MONROVIA-Government Agencies are said to be on the neck of the Liberia Electricity Corporation (LEC) that they cannot breathe due their huge indebtedness to the institution.
This has caught the attention of the Board of Commissioners of the Liberia Electricity Regulatory Commission (LERC) thus expressing dissatisfaction on how the energy sector is being treated by those public agencies.
The Board of Commissioners (BOC) of the Liberia Electricity Regulatory Commission (LERC) said that they are displeased that several public agencies have accrued an energy debt of US$1,321,196 from the supply of electricity services by Liberia LEC.
The Commission in a release called on the management of the LEC to immediately embark on a massive disconnection exercise of these ‘delinquent and persistent debtors’.
This action, the BOC notes, is in accordance with Regulation 28 of the Customer Service and Quality of Supply Regulations which provides that “A service provider may disconnect service to a customer when the customer: fails to pay a bill for the service for more than 14 days from the date of the delivery of the demand for payment by the service provider”.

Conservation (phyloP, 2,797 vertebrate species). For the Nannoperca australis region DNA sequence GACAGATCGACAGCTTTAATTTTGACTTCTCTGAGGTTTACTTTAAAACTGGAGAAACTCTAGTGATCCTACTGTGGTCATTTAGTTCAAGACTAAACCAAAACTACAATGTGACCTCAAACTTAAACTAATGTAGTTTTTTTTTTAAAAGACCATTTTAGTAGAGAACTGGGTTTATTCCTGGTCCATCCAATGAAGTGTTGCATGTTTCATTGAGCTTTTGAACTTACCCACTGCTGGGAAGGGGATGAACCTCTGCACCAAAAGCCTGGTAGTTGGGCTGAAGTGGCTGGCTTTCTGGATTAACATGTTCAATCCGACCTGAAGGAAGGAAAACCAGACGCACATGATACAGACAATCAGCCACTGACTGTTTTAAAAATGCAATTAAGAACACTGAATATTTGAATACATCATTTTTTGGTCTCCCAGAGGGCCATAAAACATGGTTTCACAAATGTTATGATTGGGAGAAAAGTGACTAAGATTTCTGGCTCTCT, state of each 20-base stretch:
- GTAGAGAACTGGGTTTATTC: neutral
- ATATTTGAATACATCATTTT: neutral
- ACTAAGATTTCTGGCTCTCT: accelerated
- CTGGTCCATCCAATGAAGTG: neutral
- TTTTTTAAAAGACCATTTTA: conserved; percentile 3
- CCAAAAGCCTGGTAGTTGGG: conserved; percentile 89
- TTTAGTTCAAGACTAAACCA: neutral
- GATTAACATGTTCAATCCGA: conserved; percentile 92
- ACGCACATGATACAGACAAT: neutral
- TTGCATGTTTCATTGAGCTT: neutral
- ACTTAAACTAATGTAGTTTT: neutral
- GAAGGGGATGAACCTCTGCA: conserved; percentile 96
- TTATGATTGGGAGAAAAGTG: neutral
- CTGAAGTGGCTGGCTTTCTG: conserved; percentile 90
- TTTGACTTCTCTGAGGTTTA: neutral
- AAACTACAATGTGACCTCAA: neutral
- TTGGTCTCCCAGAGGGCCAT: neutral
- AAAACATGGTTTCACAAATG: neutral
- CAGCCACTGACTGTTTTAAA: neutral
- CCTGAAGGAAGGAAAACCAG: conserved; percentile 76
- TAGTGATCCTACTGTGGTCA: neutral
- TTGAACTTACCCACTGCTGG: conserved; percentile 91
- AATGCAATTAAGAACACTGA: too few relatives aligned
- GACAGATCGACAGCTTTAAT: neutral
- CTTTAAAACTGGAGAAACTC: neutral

The management of LEC recently informed LERC’s BOC that several autonomous Agencies and Commissions of government have failed to settle their energy debts and were now in a “delinquent status” with the Corporation.
Institutions indebted to the Corporation include the Environmental Protection Agency (EPA), Independent National Human Rights Commission (INHRC), Liberia Institute of Statistics and Geo-Information Services (LISGIS), Monrovia City Corporation (MCC), National Housing Authority (NHA), National Transit Authority (NTA), National Aids Control Program (NACP), National Disaster Management Agency (NDMA), National Drug Service (NDS), National Oil Company of Liberia (NOCAL), and the University of Liberia (UL).
Dr. Lawrence D. Sekajipo, Chairman of LERC BOC, said that “the Commission supports LEC’s decision that persistently defaulting customers and illegal electricity consumers be immediately disconnected by the Corporation”.
There remains a compelling need for consumers of electricity to continue to pay their bills to ensure that the public electricity utility, the Liberia Electricity Corporation, generates enough revenue to provide a reliable and stable service to the people of Liberia, Dr. SekaJipo noted.
The Commission expresses thanks to the President of Liberia, Dr. George M. Weah for the overwhelming support to LEC on proposed measures for collecting arrears including termination of service to delinquent customers and the immediate disconnection of customers that are illegally connected.